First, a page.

I find myself once again in London; this enchanting, confounding, enigmatic chimera of a city which long ago won my heart. It's a city of multiple exposures: layers of time that can be sensed around every mass of concrete and brick, along every twist of pavement and cobble-stoned street. Being in London is rather like being in a time machine on the blink; with pieces of yourself deposited in different periods at once.
This time, a large part of me has been firmly plonked down in the Victorian period.
There is an exhibit currently running at the Tate Britain: "Pre-Raphaelites: Victorian Avant-Garde". Below is the cover of my copy of the catalogue.
It was gorgeous.
The exhibit was mainly made up of paintings, but there were also textiles, tapestries, a stunning knotted rug, books from William Morris' Kelmscott Press including a drool-worthy edition of "The Works of Geoffrey Chaucer,"examples of stained glass, a clavichord, a few samples of furniture, and Morris' lovely seventeenth century four poster bed with a spread, curtains, and pelmet (similar to a valance hung round the top of the bed) all of which were designed and embroidered by May Morris, William's daughter who had her father's genius for both design and execution of beautiful decorative work.
It is inspiring what the Pre-Raphaelites set out to do and actually accomplished. Walking through the exhibit, thinking about how they rejected the soul and beauty destroying industrial revolution, it was impossible not to think of our own times, and of the many banksters, Conservative politicians, and their ilk running about on the streets and in buildings and office towers not far away.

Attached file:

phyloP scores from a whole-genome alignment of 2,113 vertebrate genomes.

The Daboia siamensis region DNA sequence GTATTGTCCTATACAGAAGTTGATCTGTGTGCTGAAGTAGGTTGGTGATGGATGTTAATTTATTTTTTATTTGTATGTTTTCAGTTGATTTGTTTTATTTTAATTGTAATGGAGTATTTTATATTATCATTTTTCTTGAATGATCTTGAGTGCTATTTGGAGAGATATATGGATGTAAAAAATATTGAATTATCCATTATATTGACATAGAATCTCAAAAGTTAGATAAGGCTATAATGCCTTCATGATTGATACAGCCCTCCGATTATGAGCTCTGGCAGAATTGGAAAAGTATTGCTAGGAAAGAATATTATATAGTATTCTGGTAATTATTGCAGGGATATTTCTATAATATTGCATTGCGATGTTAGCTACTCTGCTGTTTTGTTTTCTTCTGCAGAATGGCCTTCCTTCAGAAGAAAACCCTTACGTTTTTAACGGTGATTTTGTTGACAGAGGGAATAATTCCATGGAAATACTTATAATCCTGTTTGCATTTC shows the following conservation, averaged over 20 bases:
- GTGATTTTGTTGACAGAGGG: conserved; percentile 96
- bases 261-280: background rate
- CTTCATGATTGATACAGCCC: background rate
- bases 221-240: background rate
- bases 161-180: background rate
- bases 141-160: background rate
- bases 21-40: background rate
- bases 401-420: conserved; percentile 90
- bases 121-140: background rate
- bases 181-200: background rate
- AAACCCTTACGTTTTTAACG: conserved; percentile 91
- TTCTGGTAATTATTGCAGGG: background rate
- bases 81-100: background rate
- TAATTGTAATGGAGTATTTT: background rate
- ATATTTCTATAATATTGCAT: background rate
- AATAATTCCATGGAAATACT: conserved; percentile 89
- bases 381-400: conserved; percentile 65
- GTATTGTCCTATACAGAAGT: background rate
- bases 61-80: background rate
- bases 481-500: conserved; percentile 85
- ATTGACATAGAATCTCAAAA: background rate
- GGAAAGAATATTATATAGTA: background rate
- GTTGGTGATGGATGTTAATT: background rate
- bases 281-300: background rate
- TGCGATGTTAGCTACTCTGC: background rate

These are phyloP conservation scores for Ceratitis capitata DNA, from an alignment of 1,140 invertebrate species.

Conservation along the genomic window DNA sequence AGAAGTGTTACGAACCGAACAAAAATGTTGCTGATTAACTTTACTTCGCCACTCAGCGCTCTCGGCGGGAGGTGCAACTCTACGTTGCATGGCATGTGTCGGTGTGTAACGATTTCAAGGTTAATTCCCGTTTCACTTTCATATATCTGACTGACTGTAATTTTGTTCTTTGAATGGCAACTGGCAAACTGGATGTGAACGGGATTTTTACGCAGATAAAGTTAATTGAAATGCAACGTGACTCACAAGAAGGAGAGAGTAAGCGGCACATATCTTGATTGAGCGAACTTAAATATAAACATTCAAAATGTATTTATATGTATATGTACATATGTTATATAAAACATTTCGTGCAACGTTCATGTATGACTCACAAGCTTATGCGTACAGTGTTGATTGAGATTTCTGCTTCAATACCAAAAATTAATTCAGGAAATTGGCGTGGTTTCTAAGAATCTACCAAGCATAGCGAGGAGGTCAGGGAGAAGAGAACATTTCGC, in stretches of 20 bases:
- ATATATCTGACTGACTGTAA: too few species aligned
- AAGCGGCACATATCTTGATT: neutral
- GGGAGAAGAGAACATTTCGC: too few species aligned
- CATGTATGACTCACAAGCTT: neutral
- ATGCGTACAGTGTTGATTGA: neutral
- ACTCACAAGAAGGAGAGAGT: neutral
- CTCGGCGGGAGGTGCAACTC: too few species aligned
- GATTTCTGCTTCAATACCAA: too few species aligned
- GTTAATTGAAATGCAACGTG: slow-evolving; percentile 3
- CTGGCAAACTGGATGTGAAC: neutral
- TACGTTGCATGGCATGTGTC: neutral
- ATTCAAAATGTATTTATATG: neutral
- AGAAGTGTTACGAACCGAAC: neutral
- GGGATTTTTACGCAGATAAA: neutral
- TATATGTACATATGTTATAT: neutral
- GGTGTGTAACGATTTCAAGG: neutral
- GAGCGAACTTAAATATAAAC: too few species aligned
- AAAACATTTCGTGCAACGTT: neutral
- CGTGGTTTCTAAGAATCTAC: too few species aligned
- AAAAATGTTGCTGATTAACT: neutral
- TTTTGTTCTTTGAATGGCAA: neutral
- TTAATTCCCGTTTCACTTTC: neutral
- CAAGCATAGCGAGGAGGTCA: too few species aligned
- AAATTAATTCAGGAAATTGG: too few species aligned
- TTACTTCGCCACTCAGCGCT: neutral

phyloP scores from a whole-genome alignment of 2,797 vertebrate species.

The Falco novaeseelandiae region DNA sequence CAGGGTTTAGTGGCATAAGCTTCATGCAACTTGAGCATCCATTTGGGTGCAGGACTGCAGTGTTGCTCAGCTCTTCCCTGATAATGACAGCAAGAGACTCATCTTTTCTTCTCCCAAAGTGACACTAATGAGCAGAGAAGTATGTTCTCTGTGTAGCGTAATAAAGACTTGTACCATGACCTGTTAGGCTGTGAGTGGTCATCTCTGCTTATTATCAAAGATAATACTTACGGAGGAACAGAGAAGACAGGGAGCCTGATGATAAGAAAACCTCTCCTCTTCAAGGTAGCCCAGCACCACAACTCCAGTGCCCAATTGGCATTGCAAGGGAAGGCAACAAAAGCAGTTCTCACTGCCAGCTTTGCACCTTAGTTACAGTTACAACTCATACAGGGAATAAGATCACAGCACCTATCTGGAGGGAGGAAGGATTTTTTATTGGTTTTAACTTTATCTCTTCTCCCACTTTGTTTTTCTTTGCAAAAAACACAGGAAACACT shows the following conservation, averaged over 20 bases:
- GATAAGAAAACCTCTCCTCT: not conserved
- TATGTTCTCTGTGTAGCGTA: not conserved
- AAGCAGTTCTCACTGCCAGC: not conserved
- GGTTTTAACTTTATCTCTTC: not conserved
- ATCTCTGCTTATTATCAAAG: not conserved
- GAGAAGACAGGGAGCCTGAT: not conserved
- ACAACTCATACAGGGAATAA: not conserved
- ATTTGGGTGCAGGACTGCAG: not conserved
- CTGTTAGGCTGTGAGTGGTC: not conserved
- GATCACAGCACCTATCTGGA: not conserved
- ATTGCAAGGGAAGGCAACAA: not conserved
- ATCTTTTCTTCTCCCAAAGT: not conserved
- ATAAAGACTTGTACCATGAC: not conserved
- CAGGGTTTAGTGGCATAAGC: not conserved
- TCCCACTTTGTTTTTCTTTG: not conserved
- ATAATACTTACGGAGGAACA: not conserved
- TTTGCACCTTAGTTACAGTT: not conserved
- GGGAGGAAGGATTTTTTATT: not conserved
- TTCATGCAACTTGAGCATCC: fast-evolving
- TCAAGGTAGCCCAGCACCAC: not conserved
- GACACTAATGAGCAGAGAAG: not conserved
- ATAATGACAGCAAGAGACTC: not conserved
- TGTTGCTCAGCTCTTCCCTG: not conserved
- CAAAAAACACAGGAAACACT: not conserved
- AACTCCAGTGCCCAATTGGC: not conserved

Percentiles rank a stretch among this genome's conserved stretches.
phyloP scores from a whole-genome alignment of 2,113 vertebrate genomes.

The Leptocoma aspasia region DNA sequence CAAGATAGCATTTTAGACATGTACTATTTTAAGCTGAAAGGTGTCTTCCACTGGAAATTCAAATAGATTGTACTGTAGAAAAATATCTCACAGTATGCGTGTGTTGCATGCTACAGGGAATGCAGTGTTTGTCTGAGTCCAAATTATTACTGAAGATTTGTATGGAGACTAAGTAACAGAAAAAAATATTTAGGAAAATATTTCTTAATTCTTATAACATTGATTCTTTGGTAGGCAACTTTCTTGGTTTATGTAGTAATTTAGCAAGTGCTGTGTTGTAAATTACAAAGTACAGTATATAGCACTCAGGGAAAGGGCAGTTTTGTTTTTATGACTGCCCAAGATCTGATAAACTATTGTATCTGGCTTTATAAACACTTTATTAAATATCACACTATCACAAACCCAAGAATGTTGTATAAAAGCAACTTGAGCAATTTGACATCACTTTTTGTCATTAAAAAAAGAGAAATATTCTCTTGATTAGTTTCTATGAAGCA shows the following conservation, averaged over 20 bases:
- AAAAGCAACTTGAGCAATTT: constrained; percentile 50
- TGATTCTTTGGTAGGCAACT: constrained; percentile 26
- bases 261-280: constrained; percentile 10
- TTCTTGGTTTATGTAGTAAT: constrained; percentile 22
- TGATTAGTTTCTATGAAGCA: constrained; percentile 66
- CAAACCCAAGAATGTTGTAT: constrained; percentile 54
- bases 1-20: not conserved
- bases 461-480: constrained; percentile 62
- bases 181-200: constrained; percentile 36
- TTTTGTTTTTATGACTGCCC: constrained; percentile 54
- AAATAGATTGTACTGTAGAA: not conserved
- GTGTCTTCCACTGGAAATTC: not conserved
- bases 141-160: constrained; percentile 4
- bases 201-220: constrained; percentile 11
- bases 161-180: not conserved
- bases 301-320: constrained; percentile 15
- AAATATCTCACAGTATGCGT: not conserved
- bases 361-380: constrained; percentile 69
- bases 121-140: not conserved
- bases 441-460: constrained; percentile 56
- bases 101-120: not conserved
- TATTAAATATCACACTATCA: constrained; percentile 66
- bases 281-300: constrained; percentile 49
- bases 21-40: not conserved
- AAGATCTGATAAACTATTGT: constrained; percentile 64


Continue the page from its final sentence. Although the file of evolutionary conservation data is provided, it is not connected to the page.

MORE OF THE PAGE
As a tonic to such thoughts, I also bought a copy of the Penguin's "Christina Rossetti: Selected Poems" from the gallery shop. I'm sure I have many of these poems in other anthologies, but it is nice to have them in a book of their own.
Later on my wanderings down Charing Cross Road, known for its second hand book shops, I stumbled upon a delightful shop selling antiquarian books, maps, prints, and documents called "Notions Antiquaria." It's run by Tracey Brett, daughter of the man who established it in the 1970's. It's a charming shop that transported me to times past. I was taken by an Arthur Rackham engraving from an early edition of Peter Pan, which is now tucked away in my suitcase. It's titled "Looking very undancy indeed."
Tomorrow I head home. Which I'm always glad about. It's nice to have some mementoes of London - past and present - going with me. As well as thoughts inspired by what I saw, and the reminder that - in spite of how it often seems - the power of beauty and wonder are enduring and can shape so much of the world around us.